I grew up on a farm in Idaho where my father planted potatoes. I LOVE potatoes – mashed potatoes, baked potatoes, potato salad, curly fries at Arby’s (the best way ever to serve potatoes!). Yum!
So, I think it only appropriate that I share with you the Potato in the Air game.
All you need for this game is a ball – which represents a potato. You want a ball that is soft-ish and about the size of a large grapefruit. I found some at my local dollar store that are perfect for this game.
Gather your grandchildren and go outside. (Hopefully, the weather won’t be too chilly for you to play this on St. Patrick’s Day. If it is, file this idea away for a warmer day.)
Assign each grandchild a number. Give the ball to one of your grandchildren. That grandchild is the leader. The leader throws the ball as high in the air as she can. She calls out a number as the ball is going up. The grandchild with that number must catch the ball before it falls and hits the ground. If the player doesn’t catch it, the leader gets the ball and throws it into the air again and calls out a different number.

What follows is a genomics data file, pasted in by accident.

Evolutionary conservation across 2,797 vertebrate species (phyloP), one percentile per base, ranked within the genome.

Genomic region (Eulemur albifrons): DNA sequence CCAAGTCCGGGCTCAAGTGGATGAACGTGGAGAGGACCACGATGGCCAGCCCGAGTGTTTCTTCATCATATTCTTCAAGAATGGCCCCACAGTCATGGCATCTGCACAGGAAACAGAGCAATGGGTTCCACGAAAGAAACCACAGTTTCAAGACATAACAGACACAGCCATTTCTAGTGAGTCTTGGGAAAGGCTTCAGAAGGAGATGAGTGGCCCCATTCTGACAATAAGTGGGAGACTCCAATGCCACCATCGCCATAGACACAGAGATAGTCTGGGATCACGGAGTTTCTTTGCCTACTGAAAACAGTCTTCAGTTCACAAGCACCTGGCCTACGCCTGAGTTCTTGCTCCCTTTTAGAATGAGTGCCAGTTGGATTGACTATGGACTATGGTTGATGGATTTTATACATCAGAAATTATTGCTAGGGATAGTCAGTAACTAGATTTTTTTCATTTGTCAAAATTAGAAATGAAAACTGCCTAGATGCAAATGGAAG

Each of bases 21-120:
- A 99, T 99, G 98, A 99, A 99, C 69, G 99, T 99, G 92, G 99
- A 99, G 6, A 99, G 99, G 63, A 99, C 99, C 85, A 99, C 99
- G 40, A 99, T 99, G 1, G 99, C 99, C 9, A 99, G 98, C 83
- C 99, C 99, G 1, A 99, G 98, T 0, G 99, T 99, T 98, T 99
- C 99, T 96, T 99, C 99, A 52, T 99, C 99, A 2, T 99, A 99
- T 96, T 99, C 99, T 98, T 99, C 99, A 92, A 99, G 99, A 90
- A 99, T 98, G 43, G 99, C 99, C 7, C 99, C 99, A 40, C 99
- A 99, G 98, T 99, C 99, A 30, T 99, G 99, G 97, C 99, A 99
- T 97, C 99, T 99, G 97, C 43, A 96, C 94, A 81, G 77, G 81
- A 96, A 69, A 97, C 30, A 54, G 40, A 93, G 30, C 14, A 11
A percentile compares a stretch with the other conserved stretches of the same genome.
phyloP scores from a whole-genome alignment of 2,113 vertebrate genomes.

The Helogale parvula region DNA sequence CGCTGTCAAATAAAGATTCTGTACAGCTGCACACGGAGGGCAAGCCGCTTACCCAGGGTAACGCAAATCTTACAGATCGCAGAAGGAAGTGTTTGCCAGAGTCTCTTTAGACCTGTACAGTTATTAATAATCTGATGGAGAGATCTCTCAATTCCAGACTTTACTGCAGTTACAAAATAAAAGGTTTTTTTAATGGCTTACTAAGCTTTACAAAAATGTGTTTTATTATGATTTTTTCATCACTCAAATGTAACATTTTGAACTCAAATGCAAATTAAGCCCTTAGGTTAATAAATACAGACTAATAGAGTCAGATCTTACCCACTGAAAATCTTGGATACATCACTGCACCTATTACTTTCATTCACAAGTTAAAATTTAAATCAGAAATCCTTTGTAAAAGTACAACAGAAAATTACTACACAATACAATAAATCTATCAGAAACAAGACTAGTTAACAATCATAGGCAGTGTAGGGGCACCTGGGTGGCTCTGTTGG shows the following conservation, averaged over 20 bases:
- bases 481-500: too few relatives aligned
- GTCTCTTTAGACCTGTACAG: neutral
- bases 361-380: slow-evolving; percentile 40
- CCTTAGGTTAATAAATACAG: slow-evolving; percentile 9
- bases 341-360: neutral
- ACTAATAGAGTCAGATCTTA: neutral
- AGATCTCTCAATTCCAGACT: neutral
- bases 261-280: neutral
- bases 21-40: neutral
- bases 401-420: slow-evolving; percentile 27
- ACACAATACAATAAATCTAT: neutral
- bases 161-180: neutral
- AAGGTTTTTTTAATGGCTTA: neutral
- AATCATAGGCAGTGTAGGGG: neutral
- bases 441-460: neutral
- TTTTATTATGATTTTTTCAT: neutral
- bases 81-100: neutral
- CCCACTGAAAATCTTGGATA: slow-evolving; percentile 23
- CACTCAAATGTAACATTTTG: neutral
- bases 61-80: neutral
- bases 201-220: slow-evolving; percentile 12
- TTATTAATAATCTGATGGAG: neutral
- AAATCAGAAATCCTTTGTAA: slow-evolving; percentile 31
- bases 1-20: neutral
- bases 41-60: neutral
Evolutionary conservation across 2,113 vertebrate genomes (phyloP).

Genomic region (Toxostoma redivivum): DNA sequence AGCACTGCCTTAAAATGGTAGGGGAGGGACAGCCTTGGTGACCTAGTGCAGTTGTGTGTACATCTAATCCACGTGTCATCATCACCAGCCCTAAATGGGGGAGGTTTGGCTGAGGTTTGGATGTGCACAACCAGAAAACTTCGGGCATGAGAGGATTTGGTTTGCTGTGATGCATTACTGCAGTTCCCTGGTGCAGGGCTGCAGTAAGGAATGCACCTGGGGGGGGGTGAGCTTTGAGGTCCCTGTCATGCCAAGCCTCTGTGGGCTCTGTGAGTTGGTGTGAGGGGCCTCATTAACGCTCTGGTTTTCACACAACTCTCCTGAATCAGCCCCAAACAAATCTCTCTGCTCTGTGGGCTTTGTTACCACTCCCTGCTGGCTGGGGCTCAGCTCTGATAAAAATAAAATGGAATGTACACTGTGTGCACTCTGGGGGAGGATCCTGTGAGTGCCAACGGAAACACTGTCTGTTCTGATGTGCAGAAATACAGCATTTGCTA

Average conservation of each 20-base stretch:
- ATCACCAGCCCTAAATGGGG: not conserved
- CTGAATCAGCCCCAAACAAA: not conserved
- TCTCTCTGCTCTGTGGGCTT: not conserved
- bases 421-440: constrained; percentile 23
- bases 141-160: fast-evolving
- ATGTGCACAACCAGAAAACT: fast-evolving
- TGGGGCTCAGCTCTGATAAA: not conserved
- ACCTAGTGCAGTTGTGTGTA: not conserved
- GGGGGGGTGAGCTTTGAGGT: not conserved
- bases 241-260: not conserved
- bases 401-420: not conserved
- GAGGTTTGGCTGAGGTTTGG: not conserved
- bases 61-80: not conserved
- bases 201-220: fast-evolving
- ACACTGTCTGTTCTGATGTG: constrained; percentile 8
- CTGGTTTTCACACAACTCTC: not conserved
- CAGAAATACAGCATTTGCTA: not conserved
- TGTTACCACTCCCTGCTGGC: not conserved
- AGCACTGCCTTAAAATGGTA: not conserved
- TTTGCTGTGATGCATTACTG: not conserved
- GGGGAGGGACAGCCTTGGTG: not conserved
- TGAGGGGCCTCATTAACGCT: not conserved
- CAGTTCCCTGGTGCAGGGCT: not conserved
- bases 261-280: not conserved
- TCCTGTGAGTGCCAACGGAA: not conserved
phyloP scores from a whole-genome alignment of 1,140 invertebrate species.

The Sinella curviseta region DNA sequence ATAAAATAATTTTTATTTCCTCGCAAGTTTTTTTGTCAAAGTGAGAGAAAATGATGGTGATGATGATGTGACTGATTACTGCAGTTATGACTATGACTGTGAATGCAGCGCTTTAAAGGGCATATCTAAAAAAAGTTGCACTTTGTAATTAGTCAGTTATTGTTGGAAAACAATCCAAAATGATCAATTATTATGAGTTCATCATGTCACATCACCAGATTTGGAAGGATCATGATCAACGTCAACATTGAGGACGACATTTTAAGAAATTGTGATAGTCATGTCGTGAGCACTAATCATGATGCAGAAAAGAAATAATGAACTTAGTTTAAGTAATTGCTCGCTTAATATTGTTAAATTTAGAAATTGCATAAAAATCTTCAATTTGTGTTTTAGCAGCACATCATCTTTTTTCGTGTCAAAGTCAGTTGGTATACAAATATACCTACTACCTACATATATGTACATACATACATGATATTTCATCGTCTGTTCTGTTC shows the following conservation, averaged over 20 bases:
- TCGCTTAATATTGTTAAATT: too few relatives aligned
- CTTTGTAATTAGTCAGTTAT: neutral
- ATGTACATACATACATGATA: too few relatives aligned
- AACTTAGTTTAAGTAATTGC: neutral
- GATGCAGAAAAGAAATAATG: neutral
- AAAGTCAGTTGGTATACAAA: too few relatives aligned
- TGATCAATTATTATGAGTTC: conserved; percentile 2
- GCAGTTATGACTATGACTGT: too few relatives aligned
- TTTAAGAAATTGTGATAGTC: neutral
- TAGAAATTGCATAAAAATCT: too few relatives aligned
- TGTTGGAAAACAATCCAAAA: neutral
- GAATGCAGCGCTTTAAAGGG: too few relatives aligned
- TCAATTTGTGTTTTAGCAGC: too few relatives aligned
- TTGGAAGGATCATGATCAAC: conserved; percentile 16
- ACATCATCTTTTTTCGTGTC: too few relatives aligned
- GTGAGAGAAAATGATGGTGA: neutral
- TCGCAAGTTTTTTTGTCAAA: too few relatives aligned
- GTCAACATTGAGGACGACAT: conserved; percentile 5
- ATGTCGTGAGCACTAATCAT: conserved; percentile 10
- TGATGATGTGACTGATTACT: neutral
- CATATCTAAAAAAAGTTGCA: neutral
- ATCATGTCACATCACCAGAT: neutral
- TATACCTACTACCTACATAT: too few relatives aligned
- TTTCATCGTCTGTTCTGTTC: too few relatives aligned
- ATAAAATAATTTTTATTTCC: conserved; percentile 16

While the ball is being thrown in the air, all of the grandchildren scamper away (except for the one trying to catch the ball). They must stay within the bounds of play – that you decide upon before starting the game. When the player catches the ball, she yells ‘stop’ and all of the grandchildren must immediately stop running.
Standing where she caught the ball, the grandchild throws the ball and tries to hit one of the other grandchildren. (This is why you want a soft ball.) If she hits someone with the ball, that grandchild gets a point. If the thrower misses, the thrower gets a point.
The player who got hit now becomes the leader, tosses the ball in the air, calls out a number, and play continues as described. If the thrower doesn’t hit a someone with the ball, the thrower becomes the leader.
The object of the game is to have the fewest number of points.
You might want to set a specific amount of time to play the game, or play until someone gets ten points, or just play until the grandchildren lose interest in it.
Afterwards, you could eat a meal and serve potato soup and potato rolls or have a potato bar.
Hip hip hooray! Three cheers for the wonderful potato!